Project update: July 31st, 2017

Background

The Harp Transmission project originated from development partners Pellerin Real Estate and Clark Property R+D living and working in Grant Park and growing increasingly disappointed with the blighted and underutilized Memorial Drive Greenway. Upon doing research into previous urban plans, we found 5 different plans conducted over the past 16 years for the area that recommend varied and inconsistent types of active uses for the property. The last plan was completed after we purchased the property in Summer 2016. The proposed uses ranged from a cultural/interpretive center as part of a mixed-use development to low-density commercial, activity center and a restaurant/beer garden. The Harp Transmission site is currently zoned SPI-22, Subarea 2, which allows for a variety of commercial uses with a minimum development height of 3 stories and a maximum height of 5 stories, along with required off-street parking spaces.

Project Design

In light of these contradictory visions and regulations, the development team conducted an 18-month community design and stakeholder listening tour to reconcile the plans, the existing zoning as well as the neighborhood feedback. We also secured design and programming feedback from the City of Atlanta’s Department of Parks & Recreation. Drawing inspiration from revolutionary urban parks like Klyde Warren Park and Bryant Park, our goal has been to create a unique park-oriented project compatible with community needs that activates the Memorial Drive Greenway and provides a public plaza meeting place for the surrounding community.

Community Response

The most recent plans and renderings designed by Square Feet Studio represent the culmination of that stakeholder feedback into a project that activates and connects the Greenway while embracing its transit-oriented location. The project received support from many neighborhood residents who are excited about its potential to be an amenity and catalyst for the completion of the long-neglected Greenway. Concerns from surrounding neighborhood residents primarily regarding density, parking, public benefits and rezoning have been resolved as described below.

Developer Response

After numerous public meetings, we have incorporated the constructive aspects of community feedback in order to produce a development that neighborhood residents, the City of Atlanta, and we as local developers can be proud of. We took the noted concerns to heart with further adjustments in the project design and programming. These concerns and our corresponding responses for the project are included below:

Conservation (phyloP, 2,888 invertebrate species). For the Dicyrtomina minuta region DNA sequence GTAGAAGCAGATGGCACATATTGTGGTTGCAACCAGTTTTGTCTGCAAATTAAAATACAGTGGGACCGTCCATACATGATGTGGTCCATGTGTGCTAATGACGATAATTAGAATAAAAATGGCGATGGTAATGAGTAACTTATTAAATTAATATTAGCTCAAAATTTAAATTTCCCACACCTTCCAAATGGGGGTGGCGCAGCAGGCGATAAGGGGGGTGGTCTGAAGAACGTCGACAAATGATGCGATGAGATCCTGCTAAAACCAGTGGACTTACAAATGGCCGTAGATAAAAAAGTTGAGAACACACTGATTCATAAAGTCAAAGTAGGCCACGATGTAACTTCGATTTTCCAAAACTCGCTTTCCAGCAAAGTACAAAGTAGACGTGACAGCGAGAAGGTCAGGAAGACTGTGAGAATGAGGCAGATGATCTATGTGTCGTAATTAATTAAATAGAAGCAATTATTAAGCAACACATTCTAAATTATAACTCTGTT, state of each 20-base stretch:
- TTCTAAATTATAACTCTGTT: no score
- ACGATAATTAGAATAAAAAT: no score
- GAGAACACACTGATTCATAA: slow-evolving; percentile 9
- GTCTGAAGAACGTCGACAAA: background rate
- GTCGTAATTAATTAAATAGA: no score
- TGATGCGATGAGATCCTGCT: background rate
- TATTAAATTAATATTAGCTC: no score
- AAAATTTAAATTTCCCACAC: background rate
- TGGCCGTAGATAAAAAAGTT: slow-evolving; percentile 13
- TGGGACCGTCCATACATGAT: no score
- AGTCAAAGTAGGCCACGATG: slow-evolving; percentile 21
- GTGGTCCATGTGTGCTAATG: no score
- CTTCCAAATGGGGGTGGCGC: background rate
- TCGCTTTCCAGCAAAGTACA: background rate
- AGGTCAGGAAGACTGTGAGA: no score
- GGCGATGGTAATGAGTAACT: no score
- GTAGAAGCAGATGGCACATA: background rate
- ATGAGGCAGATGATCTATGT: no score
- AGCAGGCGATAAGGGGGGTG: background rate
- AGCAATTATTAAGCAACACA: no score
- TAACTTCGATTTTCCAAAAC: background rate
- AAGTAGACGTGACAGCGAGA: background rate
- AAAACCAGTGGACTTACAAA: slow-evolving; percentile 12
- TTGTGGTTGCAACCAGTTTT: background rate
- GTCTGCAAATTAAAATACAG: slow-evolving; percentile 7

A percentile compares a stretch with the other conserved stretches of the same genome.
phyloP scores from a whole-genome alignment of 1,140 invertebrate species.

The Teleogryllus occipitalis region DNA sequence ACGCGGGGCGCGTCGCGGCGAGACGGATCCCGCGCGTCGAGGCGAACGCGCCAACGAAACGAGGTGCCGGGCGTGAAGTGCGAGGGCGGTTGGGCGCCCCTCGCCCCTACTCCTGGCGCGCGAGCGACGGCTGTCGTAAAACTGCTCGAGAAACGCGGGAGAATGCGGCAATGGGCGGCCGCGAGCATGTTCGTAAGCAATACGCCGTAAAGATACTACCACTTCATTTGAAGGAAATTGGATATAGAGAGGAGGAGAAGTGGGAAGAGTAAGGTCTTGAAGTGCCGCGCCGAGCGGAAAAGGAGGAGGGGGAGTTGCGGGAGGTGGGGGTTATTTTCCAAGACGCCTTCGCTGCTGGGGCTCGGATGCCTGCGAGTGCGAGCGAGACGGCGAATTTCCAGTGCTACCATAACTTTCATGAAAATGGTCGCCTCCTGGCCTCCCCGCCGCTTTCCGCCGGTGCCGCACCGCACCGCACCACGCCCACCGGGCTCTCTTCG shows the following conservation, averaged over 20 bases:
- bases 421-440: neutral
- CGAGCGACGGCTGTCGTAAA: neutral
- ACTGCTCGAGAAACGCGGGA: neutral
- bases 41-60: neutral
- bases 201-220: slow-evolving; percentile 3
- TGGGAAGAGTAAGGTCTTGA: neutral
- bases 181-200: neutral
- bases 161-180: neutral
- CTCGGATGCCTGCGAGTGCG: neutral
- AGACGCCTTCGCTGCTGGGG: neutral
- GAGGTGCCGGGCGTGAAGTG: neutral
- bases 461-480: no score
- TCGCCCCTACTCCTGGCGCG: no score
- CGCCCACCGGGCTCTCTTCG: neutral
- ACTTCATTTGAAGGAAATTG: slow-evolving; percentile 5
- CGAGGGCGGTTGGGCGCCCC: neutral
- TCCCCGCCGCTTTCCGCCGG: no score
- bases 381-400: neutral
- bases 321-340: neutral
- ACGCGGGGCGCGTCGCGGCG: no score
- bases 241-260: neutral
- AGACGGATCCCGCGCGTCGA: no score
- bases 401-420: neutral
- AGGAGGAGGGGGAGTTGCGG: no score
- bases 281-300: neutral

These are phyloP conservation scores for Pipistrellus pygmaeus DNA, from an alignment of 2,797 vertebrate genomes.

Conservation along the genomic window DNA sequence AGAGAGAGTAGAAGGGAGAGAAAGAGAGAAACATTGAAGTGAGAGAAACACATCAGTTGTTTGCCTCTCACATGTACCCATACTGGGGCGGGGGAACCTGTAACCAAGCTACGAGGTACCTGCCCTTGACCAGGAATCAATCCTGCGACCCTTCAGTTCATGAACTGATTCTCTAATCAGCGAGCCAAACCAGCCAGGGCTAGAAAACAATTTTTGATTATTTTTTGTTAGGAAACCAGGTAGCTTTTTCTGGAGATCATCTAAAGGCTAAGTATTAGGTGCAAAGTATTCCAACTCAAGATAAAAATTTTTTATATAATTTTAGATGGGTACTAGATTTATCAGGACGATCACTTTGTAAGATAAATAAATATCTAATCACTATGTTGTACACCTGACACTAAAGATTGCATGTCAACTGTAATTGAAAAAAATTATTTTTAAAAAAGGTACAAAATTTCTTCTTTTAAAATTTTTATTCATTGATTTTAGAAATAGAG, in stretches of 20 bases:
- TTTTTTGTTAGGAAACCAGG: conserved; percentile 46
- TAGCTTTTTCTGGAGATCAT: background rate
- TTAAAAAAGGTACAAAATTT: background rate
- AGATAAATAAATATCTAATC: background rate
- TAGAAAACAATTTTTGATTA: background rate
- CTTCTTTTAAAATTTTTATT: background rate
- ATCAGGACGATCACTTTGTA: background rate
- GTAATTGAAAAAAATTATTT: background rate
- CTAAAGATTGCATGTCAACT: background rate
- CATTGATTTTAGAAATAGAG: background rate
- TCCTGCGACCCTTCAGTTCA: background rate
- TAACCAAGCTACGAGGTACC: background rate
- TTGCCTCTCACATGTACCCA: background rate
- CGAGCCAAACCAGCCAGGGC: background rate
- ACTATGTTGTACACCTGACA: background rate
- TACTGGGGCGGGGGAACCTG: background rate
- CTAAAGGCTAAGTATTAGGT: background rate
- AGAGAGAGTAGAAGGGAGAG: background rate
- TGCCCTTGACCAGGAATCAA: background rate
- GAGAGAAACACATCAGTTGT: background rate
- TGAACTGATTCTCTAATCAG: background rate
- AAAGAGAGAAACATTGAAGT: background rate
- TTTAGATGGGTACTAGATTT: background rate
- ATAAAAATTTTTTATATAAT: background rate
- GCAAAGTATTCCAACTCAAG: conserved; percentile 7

1. Density:

Our previous design requested an increase of the allowable density from 2.0 FAR to 2.5 FAR (Floor Area Ratio), which would increase the size of the building to 43,000 square feet. Some residents felt that this density bonus would set an uncomfortable precedent for the Greenway and the allowable density of 2.0 FAR was a more appropriate scale.

  • Response: We have decreased the density from 43,000 square feet to 34,500 square feet to stay within the existing zoning’s allowable density of 2.0 FAR. This equates to a 4-story building with 3.5 floors, leaving a rooftop deck that will establish the city’s premiere skyline view. This density will be more pedestrian-friendly while satisfying the current zoning’s minimum building height of 3 stories and maximum height of 5 stories.

2. Parking:

While most residents preferred our “zero parking” proposal in light of the King Memorial MARTA station two blocks away and the advancing transit technologies, immediate neighbors expressed concern about increased street parking in the surrounding neighborhood.

  • Response: We conducted a parking study to explore this issue in greater detail. Within walking distance of Harp Transmission, there is an average of over 170 public street parking spaces and over 600 private lot parking spaces available at any given time. There are a couple of local parking “hot spots” in SPI-22 that are often close to capacity, but these are primarily focused on a few target areas (The Jane, Crown Candy Lofts) with a spatial mismatch of underutilized public parking in areas within walking distance of Harp. We will be sharing this parking study for the City of Atlanta and surrounding community’s review.
  • While we continue to believe zero parking to be ideal, in response to the surrounding neighbors’ concerns we are willing to agree that no parking exception will be sought if the property is rezoned. We intend to provide 40 off-street parking spaces through either a shared parking arrangement with a nearby lot or construction of underground parking on-site.

3. Public Benefits: